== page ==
tstrip007tstrip007 Senior MemberMember Posts: 308 ■■■■□□□□□□
Studying for the VCP. I have a fully functional lab up and I have been going back and forth from scott lowes book to trainsignal videos while in the lab. Please tell me its natural to feel overwhelmed while learning this.


  • slinuxuzerslinuxuzer Cyber Donkey Member Posts: 665 ■■■■□□□□□□
    It's incredibly hard to wrap your head around, and honestly you don't really understand it until you have deployed an enterprise environment a few times, more like 4-5.
  • ChooseLifeChooseLife Senior Member Member Posts: 941 ■■■■■■■□□□
    VCP is not an entry-level cert for VMware. I tackled it with 4+ years of production experience, and there was still A LOT to learn for the exam.
    “You don’t become great by trying to be great. You become great by wanting to do something, and then doing it so hard that you become great in the process.” (c) xkcd #896

    - discounted vouchers for certs
  • EssendonEssendon Stopped chasing the VCDX Member Posts: 4,546 ■■■■■■■■■■
    Like the other guys said, it's not an entry-level cert and not easy to get your head around. Just take it one thing at a time. Go slooooowwwww! Understand why/how stuff works and lab it up. Break/tweak it, invent scenarios, learn from multiple sources. There are numerous blogs out there to help you with this. If something isnt clear, Google it and learn from an alternative source. VMware have all their documentation available for free download, try that too. But you MUST lab for the material to make sense.

    Keep at it, this is an incredible technology and may take a while to learn - but it's totally worth it. Let us know if there are specific things your having trouble with, plenty of smart cats around here to lend a helping hand.
    NSX, NSX, more NSX..

    Blog >> http://virtual10.com
  • N2ITN2IT Senior Member Inactive Imported Users Posts: 7,483 ■■■■■■■■■■
    Do you actually manage VM's or just going for the certification?
  • tstrip007tstrip007 Senior Member Member Posts: 308 ■■■■□□□□□□
    Thanks for the feedback. I've been working with vSphere in a production environment (13 hosts, 100 vms) for about a year an a half. Mostly adding new hosts and provisioning new vms, a couple of P2V. I did not do the initial design. I like working with it and I'm determined to master it.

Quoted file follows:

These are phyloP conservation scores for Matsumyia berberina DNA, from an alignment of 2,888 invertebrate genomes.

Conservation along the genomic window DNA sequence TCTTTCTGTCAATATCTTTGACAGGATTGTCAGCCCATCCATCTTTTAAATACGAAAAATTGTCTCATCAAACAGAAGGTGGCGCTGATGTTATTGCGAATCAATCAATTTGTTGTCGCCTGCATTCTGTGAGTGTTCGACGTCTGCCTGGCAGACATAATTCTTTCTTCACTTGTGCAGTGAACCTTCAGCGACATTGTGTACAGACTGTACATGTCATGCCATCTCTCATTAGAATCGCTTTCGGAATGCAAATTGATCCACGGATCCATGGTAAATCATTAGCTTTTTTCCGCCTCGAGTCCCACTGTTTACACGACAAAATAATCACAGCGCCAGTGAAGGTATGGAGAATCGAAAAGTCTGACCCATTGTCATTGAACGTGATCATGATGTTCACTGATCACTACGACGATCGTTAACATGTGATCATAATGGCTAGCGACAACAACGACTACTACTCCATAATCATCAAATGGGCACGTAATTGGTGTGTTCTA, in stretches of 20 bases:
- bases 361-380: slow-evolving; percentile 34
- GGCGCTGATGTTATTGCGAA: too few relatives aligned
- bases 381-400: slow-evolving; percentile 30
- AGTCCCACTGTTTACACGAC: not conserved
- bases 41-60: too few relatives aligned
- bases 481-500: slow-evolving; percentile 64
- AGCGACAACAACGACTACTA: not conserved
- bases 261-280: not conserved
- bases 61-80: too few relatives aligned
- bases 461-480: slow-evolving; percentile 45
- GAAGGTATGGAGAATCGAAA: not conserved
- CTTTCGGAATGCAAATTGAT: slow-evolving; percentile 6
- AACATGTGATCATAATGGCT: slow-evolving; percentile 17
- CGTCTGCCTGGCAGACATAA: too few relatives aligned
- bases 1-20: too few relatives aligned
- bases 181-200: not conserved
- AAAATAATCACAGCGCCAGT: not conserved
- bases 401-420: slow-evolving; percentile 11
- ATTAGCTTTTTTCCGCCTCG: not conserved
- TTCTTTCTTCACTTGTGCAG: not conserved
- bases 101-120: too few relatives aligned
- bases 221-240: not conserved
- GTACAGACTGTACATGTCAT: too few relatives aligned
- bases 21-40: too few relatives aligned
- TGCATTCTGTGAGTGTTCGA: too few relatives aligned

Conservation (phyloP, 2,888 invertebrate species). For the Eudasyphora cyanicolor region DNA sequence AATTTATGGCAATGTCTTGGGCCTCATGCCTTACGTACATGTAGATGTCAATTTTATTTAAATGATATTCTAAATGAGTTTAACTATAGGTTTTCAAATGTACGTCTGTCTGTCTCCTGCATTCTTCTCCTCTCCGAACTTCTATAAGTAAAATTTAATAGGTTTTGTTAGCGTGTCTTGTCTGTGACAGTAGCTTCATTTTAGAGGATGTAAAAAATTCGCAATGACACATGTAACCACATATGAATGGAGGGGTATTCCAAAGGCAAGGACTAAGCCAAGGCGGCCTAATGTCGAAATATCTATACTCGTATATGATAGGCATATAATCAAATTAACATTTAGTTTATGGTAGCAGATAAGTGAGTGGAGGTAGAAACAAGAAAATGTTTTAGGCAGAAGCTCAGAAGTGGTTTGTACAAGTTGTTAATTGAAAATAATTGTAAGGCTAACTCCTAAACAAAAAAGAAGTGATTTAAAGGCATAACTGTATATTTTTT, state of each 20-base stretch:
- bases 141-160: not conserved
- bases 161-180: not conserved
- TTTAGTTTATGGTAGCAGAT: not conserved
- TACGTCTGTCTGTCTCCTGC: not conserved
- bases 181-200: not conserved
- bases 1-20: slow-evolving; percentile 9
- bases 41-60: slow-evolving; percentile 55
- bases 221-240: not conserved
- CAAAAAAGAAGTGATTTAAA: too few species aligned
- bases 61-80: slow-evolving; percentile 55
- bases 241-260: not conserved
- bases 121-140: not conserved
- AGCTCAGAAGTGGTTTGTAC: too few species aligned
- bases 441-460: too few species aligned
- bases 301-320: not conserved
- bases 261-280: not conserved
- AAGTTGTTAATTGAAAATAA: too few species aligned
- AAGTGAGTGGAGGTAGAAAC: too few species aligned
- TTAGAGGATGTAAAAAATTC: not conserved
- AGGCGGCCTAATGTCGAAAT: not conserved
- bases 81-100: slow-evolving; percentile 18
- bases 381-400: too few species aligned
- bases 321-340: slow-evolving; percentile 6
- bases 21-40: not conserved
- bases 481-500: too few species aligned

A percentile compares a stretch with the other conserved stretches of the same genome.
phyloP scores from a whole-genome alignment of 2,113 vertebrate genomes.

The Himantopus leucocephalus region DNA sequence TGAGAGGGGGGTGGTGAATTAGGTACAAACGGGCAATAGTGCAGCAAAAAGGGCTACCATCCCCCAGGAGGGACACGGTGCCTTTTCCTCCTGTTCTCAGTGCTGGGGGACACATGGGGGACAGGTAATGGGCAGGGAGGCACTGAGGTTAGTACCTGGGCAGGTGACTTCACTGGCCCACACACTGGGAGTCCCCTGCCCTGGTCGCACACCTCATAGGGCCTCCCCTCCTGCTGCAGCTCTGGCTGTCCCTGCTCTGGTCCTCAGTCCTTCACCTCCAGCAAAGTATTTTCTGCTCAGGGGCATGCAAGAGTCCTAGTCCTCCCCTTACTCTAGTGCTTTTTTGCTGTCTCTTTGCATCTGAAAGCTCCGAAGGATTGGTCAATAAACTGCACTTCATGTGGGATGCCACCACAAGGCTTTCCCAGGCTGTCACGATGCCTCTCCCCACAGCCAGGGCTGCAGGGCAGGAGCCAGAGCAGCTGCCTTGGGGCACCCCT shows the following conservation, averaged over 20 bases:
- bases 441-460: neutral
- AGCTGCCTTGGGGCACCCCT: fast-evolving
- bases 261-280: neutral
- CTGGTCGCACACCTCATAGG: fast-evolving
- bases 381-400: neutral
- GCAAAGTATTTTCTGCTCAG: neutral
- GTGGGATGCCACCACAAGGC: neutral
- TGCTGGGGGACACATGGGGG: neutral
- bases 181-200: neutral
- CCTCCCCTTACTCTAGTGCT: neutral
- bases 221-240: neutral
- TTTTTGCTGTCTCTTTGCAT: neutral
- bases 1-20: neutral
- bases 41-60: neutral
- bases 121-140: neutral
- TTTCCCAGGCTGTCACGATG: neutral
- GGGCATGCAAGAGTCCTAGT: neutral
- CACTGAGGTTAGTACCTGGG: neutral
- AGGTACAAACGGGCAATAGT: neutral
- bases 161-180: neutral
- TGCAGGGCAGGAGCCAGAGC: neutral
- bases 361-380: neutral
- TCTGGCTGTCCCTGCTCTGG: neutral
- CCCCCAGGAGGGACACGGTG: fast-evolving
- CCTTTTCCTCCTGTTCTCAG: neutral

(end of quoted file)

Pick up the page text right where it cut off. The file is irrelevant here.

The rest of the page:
• kj0kj0 Apple and VMware Member Posts: 767
    Do you have SANs? Are they iSCSI connected or Fiber Channel?

    I have just started this last week. I have almost 2 years experience using vSphere 4. so it's a little behind and only being 3 hosts and 2 SANs via iSCSi it is a little ...small. However, we have spent quite some time researching and discussing growing the numbers of hosts and storage and upgrading to 5. So from that, I have a bit more background to go on and I am still feeling left in the corner rocking back and forth. I set up my lab yesterday and I think I may have done it wrong. (Mainly because I'm using VMware workstation and nesting inside that while using an external SAN.) I'm working on it, but it is definitely daunting and not to be taken lightly.

    After doing (attempting) the MS 70-640, that Lab and study was easy to understand and build. 5 Vms running, give them all IPs and run with it, but the exam was a killer. I'm hoping this will be the opposite, a real pain to get my head around and learn, but simple in testing.

    Good luck, I'm interested in how your lab is set up.

    2017 Goals: VCP6-DCV | VCIX
    Blog: https://readysetvirtual.wordpress.com
  • HaswellHaswell Member Member Posts: 73 ■■□□□□□□□□
    tstrip007 wrote: »
    Studying for the VCP. I have a fully functional lab up and I have been going back and forth from scott lowes book to trainsignal videos while in the lab. Please tell me its natural to feel overwhelmed while learning this.

    Checkout ITdvd.com I liked their VMware training more than trainsignal's.
  • tstrip007tstrip007 Senior Member Member Posts: 308 ■■■■□□□□□□